|Rhosydd - A Ffestiniog Slate Quarry|
|Rhiwbach Quarry and its Tramway|
|The Slate Quarry collection on Flickr|
This page may now be viewed in the following languages:
|Bulgarian||with thanks to Cloudlakes|
|Irish language||with thanks to Clipart library|
||with thanks to World literature
|Indonesian||with thanks to ChameleonJohn|
|Japanese||with thanks to Daily Deals Coupon|
|Malay||with thanks to Down to Five|
|Lithuanian||with thanks to Giedrius Sadauskas|
thanks to dllfilesfixer.org
|Russian||with thanks to Open Source Initiative|
|Hebrew||with thanks to UK Customer Services.|
thanks to Crossword
thanks to Adrian
thanks to Margareta Sliwka
thanks to Bydiscountcodes
thanks to RealMS
thanks to Anibal Goransky
thanks to Edu-Helper
thanks to Ashna Bhatt
Moel y Faen quarry at the top of the Horseshoe Pass in Denbighshire. The tips at this quarry are currently being recycled as aggregate.
This site is intended to be a general introduction to the slate industry of North and Mid Wales. I have tried to give an overall impression of the industry and the changes it brought about. It is not intended to cover each and every quarry, of which there were several hundred. Click here for a list of all recorded Welsh slate quarries. Bear in mind that many of the workings listed were either tiny or mere speculative scratchings. I have also not attempted to go into great detail about extraction methods, labour, geology, preserved railways etc. Slate quarries can be dangerous places: the rock can be slippery, waste tips are unstable. the walls of buildings are often on the point of collapse, the weather can change rapidly, there may be hidden shafts or pits and the nearest assistance, in the event of accident, may be some miles away. I have made no reference to underground workings which may be accessible as all of them are dangerous. Any exploration underground should only be done with a competent guide and using professional equipment. All slate quarries are private property and permission should be sought before entering the site. There are still many relics and artifacts left to see, often in wild and beautiful surroundings, but please do not remove any without permission. I hope that this site will help to introduce more people to the techniques employed in what was once a great and proud industry and help them to appreciate what remains today. All the contemporary photographs were taken by myself in the last twenty years but such is the pace of change that many of the views are no longer possible.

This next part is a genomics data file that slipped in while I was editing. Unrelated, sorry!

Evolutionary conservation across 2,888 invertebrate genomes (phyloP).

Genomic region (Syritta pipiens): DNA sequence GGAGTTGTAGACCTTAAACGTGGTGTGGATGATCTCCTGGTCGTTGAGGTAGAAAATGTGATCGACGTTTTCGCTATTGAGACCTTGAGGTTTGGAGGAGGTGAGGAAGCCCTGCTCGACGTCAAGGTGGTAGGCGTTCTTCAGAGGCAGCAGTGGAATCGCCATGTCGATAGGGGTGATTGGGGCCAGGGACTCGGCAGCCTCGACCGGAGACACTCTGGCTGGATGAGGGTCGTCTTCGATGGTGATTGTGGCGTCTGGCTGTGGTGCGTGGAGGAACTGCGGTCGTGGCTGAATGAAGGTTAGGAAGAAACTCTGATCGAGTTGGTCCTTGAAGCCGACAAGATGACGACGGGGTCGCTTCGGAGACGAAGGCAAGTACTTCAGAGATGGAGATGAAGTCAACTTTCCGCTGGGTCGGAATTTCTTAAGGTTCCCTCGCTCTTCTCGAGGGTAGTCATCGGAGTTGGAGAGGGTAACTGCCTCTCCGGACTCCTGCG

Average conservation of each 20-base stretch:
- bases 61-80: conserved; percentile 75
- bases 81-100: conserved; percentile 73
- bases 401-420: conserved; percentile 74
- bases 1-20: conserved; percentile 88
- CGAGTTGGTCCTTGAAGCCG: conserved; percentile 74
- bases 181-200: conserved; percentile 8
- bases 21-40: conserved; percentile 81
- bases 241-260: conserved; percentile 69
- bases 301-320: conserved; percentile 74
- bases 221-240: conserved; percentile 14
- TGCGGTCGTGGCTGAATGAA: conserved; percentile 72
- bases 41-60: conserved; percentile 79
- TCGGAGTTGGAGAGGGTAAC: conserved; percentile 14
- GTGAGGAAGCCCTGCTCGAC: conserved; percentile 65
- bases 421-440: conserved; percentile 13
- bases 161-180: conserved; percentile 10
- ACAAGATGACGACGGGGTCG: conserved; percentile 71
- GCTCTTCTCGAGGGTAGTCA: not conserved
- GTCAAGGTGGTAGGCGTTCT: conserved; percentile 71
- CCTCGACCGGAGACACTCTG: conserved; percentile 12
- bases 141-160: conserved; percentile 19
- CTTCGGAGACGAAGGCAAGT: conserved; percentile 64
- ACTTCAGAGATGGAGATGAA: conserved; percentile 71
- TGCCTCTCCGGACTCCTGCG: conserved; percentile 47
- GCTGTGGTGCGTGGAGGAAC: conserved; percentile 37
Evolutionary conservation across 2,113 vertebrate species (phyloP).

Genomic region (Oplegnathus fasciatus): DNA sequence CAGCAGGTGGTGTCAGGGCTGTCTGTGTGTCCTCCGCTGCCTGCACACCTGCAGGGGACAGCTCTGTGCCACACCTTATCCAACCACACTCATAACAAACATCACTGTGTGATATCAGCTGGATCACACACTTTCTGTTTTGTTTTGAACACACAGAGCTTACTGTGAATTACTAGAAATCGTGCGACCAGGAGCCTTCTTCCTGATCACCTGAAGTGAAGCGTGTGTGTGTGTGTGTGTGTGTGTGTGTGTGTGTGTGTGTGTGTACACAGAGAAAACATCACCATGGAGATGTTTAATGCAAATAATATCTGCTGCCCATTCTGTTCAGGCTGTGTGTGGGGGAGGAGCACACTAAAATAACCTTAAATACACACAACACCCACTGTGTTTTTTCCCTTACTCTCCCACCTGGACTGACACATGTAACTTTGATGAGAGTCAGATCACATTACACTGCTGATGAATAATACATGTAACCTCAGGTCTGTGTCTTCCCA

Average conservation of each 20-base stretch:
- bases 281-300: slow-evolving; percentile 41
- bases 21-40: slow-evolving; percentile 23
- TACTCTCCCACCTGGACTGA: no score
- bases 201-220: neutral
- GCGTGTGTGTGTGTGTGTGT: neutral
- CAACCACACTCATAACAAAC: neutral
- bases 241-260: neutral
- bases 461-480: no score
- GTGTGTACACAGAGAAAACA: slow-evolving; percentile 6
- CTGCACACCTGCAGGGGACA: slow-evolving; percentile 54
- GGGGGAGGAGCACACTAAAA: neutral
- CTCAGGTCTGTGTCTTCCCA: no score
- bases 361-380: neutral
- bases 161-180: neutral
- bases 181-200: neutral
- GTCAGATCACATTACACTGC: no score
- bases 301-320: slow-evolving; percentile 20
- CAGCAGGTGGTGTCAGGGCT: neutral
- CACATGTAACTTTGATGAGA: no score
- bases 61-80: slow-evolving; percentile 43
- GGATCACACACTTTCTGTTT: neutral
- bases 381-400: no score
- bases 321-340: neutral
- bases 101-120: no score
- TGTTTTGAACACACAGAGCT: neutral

Please help me to continue to improve this website with your comments or suggestions.
The information (not photographs) held within this website may be reproduced without permission if the website is credited with providing the information. All of the photographs on this website remain the property of the owners and must NOT be reproduced without prior permission.
An incline drum house, the fan of the tips and the village beyond. Cwm Penmachno, Gwynedd.
Back to the index